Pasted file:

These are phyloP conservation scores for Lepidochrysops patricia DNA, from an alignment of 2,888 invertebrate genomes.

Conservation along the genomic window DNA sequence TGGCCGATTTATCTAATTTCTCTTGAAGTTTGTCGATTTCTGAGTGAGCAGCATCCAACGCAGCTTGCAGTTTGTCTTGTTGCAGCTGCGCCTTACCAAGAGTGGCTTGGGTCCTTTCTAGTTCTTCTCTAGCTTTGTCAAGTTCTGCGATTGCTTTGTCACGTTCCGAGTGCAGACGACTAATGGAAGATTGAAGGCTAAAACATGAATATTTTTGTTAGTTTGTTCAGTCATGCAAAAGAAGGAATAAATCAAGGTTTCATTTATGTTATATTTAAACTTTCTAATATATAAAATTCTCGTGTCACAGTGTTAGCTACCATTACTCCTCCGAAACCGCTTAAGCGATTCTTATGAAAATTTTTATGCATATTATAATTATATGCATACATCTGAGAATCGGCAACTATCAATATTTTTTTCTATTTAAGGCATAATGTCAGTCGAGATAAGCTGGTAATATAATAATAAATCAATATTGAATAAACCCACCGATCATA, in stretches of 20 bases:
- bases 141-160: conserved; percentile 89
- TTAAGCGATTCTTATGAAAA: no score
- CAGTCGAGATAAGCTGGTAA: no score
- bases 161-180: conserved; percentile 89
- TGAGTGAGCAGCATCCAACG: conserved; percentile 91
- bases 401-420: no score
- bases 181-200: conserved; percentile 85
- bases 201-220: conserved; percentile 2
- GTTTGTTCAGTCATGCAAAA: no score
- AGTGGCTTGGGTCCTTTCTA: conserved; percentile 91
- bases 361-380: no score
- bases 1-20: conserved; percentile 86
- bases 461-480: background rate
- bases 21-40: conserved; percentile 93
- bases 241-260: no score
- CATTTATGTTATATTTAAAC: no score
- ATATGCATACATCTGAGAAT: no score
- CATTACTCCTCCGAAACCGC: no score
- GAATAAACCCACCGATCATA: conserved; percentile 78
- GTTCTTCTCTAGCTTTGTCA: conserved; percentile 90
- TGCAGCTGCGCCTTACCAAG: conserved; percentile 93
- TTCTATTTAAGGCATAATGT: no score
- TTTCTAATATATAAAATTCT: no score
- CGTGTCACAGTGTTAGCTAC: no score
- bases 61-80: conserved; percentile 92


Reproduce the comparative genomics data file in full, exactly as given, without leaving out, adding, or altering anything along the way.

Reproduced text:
These are phyloP conservation scores for Lepidochrysops patricia DNA, from an alignment of 2,888 invertebrate genomes.

Conservation along the genomic window DNA sequence TGGCCGATTTATCTAATTTCTCTTGAAGTTTGTCGATTTCTGAGTGAGCAGCATCCAACGCAGCTTGCAGTTTGTCTTGTTGCAGCTGCGCCTTACCAAGAGTGGCTTGGGTCCTTTCTAGTTCTTCTCTAGCTTTGTCAAGTTCTGCGATTGCTTTGTCACGTTCCGAGTGCAGACGACTAATGGAAGATTGAAGGCTAAAACATGAATATTTTTGTTAGTTTGTTCAGTCATGCAAAAGAAGGAATAAATCAAGGTTTCATTTATGTTATATTTAAACTTTCTAATATATAAAATTCTCGTGTCACAGTGTTAGCTACCATTACTCCTCCGAAACCGCTTAAGCGATTCTTATGAAAATTTTTATGCATATTATAATTATATGCATACATCTGAGAATCGGCAACTATCAATATTTTTTTCTATTTAAGGCATAATGTCAGTCGAGATAAGCTGGTAATATAATAATAAATCAATATTGAATAAACCCACCGATCATA, in stretches of 20 bases:
- bases 141-160: conserved; percentile 89
- TTAAGCGATTCTTATGAAAA: no score
- CAGTCGAGATAAGCTGGTAA: no score
- bases 161-180: conserved; percentile 89
- TGAGTGAGCAGCATCCAACG: conserved; percentile 91
- bases 401-420: no score
- bases 181-200: conserved; percentile 85
- bases 201-220: conserved; percentile 2
- GTTTGTTCAGTCATGCAAAA: no score
- AGTGGCTTGGGTCCTTTCTA: conserved; percentile 91
- bases 361-380: no score
- bases 1-20: conserved; percentile 86
- bases 461-480: background rate
- bases 21-40: conserved; percentile 93
- bases 241-260: no score
- CATTTATGTTATATTTAAAC: no score
- ATATGCATACATCTGAGAAT: no score
- CATTACTCCTCCGAAACCGC: no score
- GAATAAACCCACCGATCATA: conserved; percentile 78
- GTTCTTCTCTAGCTTTGTCA: conserved; percentile 90
- TGCAGCTGCGCCTTACCAAG: conserved; percentile 93
- TTCTATTTAAGGCATAATGT: no score
- TTTCTAATATATAAAATTCT: no score
- CGTGTCACAGTGTTAGCTAC: no score
- bases 61-80: conserved; percentile 92